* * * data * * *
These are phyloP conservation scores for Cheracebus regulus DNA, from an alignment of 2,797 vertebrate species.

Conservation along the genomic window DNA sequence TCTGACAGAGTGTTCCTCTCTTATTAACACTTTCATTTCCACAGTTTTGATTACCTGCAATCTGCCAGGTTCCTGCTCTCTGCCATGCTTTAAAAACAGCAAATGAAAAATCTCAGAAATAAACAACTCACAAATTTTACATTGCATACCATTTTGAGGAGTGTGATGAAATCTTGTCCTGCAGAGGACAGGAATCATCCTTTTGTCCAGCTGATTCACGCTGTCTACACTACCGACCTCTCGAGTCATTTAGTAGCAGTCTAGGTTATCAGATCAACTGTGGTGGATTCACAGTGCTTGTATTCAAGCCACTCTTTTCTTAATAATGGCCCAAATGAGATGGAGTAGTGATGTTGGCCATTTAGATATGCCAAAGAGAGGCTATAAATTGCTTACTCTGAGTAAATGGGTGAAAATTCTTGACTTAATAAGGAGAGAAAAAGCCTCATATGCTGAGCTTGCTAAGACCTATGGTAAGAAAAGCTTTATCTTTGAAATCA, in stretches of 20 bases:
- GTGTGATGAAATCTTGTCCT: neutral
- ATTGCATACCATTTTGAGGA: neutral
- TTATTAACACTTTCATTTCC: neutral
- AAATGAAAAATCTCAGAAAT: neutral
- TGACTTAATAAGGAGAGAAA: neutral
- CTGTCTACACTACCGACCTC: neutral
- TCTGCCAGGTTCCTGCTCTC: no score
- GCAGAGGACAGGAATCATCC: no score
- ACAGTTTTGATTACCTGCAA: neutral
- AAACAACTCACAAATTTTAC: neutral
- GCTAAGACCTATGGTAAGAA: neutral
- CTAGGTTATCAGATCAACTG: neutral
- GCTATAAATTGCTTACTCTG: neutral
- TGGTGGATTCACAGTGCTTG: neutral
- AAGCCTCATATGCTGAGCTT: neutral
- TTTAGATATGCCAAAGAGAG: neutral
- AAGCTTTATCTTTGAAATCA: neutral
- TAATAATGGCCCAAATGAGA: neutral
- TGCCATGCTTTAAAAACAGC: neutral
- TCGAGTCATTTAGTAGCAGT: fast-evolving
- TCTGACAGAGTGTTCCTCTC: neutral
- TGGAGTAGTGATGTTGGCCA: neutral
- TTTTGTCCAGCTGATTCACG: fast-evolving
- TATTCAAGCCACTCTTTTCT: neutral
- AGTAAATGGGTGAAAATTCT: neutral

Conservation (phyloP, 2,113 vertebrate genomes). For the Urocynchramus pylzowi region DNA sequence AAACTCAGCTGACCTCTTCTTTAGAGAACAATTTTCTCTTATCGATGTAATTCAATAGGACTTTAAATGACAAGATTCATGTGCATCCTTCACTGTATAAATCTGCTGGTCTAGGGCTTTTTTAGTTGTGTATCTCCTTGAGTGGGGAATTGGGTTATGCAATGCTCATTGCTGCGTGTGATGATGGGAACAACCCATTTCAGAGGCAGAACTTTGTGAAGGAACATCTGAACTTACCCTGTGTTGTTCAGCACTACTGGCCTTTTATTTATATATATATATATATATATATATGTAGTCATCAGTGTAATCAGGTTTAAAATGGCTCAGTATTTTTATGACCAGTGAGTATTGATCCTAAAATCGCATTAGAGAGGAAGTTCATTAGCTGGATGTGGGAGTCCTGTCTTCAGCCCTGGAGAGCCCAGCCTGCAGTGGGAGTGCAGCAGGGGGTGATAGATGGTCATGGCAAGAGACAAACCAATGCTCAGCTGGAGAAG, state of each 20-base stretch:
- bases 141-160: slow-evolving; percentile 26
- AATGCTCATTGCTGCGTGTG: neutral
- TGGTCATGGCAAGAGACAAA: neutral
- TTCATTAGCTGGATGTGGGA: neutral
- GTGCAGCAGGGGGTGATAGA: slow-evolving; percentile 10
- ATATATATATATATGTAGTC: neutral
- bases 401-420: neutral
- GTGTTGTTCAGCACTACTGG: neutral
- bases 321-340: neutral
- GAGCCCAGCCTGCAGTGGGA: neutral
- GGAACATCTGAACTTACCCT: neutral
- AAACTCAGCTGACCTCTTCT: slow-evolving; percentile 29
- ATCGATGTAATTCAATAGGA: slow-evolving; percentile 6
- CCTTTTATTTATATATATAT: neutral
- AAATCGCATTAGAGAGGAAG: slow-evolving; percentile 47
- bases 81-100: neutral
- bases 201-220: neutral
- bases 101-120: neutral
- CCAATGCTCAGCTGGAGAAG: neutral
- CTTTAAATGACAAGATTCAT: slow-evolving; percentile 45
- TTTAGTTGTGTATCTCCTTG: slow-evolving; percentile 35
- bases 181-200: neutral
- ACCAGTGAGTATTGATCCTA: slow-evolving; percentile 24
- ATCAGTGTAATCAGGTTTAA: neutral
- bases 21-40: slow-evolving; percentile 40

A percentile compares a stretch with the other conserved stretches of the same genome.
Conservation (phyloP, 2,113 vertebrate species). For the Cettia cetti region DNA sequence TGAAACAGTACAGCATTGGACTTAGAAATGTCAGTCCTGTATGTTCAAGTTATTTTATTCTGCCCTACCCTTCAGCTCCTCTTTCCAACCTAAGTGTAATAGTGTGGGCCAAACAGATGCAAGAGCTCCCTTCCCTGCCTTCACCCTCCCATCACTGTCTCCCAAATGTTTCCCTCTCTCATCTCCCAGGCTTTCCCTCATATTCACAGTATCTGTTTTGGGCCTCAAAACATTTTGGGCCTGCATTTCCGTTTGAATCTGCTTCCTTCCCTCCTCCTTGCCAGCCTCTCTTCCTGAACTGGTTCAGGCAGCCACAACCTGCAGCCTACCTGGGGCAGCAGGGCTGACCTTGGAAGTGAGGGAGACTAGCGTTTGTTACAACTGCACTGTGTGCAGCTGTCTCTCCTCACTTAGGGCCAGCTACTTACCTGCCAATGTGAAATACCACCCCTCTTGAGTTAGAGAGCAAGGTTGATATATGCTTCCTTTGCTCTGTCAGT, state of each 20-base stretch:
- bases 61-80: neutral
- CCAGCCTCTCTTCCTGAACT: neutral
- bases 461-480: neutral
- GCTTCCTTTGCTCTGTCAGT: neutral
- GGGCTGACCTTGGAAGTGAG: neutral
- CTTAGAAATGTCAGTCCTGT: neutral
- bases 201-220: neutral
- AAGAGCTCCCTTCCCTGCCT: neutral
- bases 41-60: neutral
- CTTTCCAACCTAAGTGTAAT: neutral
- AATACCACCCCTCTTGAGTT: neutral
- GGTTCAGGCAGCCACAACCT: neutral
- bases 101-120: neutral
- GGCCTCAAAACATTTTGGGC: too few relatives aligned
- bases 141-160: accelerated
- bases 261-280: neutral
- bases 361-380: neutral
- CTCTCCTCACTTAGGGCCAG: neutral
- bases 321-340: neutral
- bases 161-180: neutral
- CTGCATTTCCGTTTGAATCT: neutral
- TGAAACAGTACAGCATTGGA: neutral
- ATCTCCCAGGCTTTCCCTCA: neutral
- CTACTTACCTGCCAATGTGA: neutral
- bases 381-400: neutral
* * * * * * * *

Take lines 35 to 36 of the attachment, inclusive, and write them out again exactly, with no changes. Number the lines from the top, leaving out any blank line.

- bases 401-420: neutral
- GTGTTGTTCAGCACTACTGG: neutral